Spurge (Euphorbiaceae) Family
Description: The deadly Manchineel tree (sometimes written “manchioneel”) is a flowering tree reaching up to 15 meters (45 feet) high with greyish or brown, scaly or fissured bark and alternate, shiny green leaves and spikes of small greenish flowers. The Manchineel tree’s glossy leaves are alternately arranged on the stem and have a rounded base with pointed tips and smooth or slightly toothed edges that may be slightly bent upward. The leaves are shiny on the upper surface and dull and paler underneath. Leaves grow to 2-4 inches long and 1-3 inches wide. They have a single conspicuous main vein which bleeds a toxic milky sap in young plants. Its numerous small fruits are green or greenish-yellow when ripe, often tinged with red, and similar in appearance to an apple (hence their name, “death apple”). They typically grow to 1-2 inches in diameter with a large pithy pulp and a single large, wood-like seed at the center. The fruits smell like apples.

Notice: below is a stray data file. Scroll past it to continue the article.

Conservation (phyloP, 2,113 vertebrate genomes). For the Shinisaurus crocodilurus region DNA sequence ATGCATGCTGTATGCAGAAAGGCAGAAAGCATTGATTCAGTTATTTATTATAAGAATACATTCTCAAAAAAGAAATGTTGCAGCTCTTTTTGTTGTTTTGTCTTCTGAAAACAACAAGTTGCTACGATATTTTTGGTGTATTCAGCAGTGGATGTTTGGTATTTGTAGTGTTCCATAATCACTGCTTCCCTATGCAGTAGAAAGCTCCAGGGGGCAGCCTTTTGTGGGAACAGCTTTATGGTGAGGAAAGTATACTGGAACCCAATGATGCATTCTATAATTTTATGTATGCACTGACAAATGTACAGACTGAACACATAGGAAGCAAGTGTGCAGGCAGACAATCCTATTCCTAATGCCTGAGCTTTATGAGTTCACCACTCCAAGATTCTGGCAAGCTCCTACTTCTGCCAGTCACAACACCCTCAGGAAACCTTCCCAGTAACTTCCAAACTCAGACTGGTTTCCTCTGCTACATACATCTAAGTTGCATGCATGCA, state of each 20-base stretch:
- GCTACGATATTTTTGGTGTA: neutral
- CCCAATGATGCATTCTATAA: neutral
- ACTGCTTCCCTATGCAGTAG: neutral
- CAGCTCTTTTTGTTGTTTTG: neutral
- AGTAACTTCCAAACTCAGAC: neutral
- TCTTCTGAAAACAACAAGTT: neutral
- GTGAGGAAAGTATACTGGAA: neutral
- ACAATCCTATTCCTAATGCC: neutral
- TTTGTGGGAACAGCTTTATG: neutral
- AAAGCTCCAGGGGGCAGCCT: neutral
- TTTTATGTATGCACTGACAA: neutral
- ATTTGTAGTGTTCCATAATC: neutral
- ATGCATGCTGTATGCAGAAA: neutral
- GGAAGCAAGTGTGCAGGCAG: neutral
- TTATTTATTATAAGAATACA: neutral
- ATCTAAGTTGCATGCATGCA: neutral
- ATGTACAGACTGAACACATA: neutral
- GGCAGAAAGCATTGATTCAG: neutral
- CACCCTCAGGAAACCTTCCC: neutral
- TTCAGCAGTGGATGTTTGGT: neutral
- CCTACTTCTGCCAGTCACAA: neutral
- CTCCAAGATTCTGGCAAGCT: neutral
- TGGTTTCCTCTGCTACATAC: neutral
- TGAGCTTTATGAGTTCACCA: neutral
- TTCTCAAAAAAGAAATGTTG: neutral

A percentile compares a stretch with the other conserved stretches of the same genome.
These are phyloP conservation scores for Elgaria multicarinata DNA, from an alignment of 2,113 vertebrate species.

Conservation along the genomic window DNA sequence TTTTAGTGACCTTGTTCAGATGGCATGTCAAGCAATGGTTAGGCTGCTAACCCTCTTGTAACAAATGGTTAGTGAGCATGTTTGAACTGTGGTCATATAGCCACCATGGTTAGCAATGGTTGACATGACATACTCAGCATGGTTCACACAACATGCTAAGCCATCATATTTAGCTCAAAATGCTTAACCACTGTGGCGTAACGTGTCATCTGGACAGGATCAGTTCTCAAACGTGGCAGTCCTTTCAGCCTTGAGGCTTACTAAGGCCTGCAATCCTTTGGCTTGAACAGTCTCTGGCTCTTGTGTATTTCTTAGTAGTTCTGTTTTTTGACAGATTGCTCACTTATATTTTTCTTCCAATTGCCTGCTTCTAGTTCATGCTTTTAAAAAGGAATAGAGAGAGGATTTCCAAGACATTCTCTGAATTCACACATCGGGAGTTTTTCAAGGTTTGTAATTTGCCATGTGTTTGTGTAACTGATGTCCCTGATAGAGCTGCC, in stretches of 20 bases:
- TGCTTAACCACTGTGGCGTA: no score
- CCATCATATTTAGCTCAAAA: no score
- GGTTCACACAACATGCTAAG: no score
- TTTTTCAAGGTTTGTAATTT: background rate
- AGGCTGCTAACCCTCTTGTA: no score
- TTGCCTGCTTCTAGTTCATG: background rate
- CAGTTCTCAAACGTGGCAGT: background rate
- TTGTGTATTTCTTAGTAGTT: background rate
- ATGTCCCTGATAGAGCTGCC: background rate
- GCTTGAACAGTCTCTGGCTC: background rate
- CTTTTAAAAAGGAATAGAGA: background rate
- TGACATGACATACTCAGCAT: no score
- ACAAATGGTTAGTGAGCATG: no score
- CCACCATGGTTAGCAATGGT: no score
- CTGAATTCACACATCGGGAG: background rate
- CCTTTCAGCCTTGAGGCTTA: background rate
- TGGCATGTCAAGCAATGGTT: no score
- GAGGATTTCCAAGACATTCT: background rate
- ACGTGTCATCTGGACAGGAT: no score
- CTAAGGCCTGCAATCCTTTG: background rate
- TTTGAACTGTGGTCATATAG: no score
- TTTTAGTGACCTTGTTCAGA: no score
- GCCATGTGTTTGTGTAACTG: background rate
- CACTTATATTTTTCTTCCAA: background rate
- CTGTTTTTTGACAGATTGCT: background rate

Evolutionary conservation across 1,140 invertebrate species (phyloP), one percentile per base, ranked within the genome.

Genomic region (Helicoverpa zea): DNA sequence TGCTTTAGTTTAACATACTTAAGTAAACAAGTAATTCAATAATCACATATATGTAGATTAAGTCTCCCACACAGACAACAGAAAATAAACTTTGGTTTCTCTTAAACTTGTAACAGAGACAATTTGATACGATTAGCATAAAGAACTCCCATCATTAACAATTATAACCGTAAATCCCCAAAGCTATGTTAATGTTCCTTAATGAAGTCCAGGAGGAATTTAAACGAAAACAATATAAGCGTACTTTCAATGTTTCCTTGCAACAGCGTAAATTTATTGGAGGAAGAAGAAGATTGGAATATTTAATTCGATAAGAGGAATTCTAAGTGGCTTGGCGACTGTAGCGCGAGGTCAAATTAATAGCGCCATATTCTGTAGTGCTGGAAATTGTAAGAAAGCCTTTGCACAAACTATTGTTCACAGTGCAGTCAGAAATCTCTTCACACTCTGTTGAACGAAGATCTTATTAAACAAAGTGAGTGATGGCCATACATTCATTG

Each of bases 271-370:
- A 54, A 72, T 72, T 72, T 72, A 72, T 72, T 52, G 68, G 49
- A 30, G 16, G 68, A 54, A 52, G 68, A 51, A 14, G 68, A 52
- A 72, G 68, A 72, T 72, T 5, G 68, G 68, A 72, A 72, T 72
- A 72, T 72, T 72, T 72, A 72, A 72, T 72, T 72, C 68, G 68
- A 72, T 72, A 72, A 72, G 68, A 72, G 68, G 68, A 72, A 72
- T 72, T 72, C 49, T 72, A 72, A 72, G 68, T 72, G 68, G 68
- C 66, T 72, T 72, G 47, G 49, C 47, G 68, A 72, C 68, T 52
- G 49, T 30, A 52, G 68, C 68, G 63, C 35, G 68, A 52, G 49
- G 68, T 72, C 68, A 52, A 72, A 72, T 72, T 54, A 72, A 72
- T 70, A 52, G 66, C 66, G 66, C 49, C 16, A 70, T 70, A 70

This tree is extremely toxic and is one of the most poisonous trees in the world. It causes severe dermatitis in most individuals after only 0.5 hour. Even smalls amounts of rain water dripping from the leaves may cause blistering on the skin. The smoke from burning it irritates the eyes and can cause blindness. No part of this plant should be considered a food. In civilian areas it is common to post signs warning the public to avoid contact with the tree.
Symptoms of poisoning include nausea and diarrhea followed by shock and severe muscle weakness. If eaten, the person may experience burning and swelling of the mouth and throat, nausea, diarrhea, severe stomach pain, and will be unable to swallow, talk, or breathe. Skin contact can causing blistering, burns, swelling, and inflammation.
It is believed that Arrowroot can be used as an antidote both as a suspension (if eaten) or as a topical ointment applied to external burns. Externally, use soap and water to remove the plant latex. Antihistamines may help if the plant was ingested.
Habitat and Distribution: The tree prefers coastal regions. It is found in south Florida, the Caribbean, Central America, and northern South America and is common around sandy seashores or sometimes inland.
Other Uses: Some cultures use the sap from the tree to poison arrows or to poison the water supplies of their enemies.